I hate John Mayer.
The man is a cheater, a liar and a swindler.
Pretty-boy pop-star Mayer, the guy responsible for “Daughters” and “Your Body Is a Wonderland,” is perhaps the best guitar player alive.
Anybody who finds that hard to believe should check out his concert DVD, “Where the Light Is,” like I did a few days ago.
During the concert, Mayer played three sets: one acoustic, one with his blues trio, and finally all his pop hits with a full band.
The final set is all the vanilla-tinged Hot 100 hits people expect from Mayer, but the first two display his shockingly wizard-like musicianship.
Watching the apparently vacuous Mayer burn his guitar parts to pieces is like finding out that Santa Claus really exists, and he’s Kevin Federline.
Mayer plays solos on his acoustic guitar that should not be playable on an acoustic. During the song “Neon,” he uses a finger-sliding technique that by all means does not seem possible except for on an electric.
Jokes have been made about the faces Mayer makes while playing. One of my friends jokes that the faces are because Jimi Hendrix’s soul is trying to escape from Mayer’s body.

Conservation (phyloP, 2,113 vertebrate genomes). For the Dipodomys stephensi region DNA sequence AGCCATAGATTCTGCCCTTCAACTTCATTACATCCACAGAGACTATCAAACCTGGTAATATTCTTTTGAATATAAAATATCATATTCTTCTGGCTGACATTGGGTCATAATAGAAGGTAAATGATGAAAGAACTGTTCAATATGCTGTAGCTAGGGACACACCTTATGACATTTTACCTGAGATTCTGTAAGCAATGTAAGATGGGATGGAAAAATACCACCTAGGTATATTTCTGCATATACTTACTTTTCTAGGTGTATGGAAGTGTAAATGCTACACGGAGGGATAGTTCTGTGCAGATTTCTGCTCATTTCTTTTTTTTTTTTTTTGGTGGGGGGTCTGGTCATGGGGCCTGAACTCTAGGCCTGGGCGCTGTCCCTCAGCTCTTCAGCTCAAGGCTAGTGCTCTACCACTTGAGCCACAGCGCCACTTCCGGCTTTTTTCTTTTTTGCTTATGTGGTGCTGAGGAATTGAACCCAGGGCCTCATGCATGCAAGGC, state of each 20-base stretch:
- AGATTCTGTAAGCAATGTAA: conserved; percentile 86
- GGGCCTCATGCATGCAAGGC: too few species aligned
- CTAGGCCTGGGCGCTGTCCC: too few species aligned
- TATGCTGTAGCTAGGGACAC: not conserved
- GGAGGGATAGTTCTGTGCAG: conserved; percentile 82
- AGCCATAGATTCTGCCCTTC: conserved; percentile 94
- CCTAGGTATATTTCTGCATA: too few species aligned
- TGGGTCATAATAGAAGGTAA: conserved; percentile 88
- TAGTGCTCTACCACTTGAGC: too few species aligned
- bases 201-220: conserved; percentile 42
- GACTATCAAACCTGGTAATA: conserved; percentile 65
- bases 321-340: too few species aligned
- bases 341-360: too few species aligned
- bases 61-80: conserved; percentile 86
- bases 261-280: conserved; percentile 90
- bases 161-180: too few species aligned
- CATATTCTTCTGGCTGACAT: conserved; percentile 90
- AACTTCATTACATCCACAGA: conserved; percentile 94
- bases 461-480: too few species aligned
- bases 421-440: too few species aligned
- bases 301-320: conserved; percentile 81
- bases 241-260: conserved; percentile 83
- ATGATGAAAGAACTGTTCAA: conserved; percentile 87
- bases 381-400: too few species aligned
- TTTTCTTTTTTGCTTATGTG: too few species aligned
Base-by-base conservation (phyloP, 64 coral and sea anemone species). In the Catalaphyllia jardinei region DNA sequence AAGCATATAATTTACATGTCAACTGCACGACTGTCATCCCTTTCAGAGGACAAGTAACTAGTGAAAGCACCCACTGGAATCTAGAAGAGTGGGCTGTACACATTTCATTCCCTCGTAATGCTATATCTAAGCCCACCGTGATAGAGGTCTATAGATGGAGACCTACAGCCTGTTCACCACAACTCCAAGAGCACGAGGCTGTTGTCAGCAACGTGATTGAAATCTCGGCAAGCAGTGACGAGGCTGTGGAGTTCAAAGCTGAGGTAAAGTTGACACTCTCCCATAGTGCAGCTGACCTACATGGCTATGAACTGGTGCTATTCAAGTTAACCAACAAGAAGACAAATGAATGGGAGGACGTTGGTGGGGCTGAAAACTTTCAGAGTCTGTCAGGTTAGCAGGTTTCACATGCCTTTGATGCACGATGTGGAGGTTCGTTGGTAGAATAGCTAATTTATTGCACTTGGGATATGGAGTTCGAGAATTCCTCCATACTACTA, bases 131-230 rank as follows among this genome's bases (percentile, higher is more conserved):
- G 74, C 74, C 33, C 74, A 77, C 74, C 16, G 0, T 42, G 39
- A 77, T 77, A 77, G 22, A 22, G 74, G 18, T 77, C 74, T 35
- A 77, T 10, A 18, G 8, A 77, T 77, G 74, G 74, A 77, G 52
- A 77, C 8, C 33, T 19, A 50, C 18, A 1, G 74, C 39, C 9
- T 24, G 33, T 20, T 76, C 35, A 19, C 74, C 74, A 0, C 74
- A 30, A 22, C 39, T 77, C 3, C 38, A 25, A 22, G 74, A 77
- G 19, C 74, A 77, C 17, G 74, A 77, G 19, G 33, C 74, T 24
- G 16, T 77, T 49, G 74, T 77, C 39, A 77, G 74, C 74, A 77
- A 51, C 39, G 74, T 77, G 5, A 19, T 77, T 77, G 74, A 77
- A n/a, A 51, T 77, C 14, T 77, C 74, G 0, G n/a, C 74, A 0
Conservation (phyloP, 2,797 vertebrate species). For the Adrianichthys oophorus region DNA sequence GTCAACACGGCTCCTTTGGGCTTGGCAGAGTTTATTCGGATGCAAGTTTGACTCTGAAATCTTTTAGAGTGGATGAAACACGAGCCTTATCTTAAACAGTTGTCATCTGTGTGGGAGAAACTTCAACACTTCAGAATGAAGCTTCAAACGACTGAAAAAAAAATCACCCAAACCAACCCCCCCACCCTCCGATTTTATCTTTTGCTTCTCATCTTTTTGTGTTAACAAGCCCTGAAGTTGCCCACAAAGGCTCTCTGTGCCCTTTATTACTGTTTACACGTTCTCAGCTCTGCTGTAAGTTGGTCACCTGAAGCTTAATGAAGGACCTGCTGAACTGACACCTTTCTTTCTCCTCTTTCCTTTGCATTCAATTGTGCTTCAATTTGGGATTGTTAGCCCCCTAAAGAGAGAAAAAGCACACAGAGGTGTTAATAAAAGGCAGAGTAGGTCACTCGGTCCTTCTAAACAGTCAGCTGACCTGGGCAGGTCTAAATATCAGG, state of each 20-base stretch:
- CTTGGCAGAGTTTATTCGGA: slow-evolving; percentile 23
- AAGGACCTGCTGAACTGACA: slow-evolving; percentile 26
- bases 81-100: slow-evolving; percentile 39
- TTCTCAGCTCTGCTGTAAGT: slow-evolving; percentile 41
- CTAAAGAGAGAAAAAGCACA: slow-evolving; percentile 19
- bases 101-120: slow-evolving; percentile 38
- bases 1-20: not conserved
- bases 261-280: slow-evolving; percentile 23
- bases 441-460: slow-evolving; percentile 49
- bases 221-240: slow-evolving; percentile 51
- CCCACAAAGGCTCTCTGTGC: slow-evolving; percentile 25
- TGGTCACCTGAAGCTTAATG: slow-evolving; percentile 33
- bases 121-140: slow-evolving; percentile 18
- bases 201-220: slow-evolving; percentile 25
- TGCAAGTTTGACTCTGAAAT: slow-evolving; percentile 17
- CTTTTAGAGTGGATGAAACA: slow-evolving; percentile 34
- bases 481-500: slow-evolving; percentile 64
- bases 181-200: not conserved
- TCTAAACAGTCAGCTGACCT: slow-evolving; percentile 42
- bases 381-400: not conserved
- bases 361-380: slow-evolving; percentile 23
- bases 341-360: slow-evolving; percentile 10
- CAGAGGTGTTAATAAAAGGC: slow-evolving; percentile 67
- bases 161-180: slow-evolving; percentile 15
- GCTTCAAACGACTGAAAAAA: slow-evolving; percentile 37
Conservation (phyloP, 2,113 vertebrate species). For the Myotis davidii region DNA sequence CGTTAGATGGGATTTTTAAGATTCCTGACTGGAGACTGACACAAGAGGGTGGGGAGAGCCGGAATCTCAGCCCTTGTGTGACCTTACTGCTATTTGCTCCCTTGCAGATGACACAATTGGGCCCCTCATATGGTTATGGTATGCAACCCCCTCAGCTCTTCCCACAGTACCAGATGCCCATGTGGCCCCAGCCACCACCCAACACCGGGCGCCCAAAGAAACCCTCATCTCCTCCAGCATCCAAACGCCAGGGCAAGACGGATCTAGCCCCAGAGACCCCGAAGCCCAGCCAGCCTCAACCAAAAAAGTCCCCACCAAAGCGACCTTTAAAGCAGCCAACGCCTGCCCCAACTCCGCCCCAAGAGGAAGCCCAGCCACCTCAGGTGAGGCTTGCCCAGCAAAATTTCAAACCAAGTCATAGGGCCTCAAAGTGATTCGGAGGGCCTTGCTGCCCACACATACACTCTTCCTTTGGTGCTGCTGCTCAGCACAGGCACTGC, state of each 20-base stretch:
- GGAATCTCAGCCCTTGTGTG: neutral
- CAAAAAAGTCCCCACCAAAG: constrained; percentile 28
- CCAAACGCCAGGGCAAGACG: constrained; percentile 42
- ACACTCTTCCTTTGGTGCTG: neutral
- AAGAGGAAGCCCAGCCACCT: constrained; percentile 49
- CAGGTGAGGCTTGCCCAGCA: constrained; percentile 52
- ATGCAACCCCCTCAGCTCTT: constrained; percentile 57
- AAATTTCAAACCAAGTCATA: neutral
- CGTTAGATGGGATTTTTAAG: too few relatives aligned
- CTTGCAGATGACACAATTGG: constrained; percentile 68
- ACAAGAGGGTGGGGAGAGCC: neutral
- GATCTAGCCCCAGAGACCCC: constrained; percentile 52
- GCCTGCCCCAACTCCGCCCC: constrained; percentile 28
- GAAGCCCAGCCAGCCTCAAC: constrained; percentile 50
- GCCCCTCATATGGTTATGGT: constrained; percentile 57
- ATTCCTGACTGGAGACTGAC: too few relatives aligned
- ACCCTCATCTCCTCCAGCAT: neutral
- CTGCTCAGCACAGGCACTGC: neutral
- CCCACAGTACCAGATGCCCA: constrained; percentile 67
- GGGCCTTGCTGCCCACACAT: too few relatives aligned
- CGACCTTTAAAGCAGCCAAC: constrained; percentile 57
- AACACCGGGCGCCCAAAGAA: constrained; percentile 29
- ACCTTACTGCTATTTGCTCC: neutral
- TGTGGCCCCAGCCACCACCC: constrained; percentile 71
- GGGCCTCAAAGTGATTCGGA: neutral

During his set with the John Mayer Trio, he covers Hendrix twice and tears both songs to pieces.
Immediately after playing Hendrix’s “Wait Until Tomorrow,” he plays a Trio original, “Who Did You Think I Was,” while playing a guitar that belonged to Hendrix.
The audacity this displays is staggering. He managed to get his hands on one of Hendrix’s axes, which would be a glass-encased gem to many collectors, and actually plays it in concert.
Not only is that like buying Annie Oakley’s rifle and using it to hunt deer, but Mayer is intentionally suggesting comparisons between himself and the rock legend, which exemplifies why I hate him.
Sure, there’s a lot of envy mixed in with my animosity, because Mayer is an incredible guitarist and I am not. But my sticking point is that Mayer knows he is a fantastic guitarist, brags about it and exploits it to the lowest-common denominator to make money.
That’s why nobody realizes what a talent he is, because it’s not as profitable nowadays to play blazing licks as it is to do easy-listening ballads and look pretty doing it.
It’s a shame that Mayer feels that it’s necessary to use his talent in this way.
I guess integrity is just not profitable nowadays.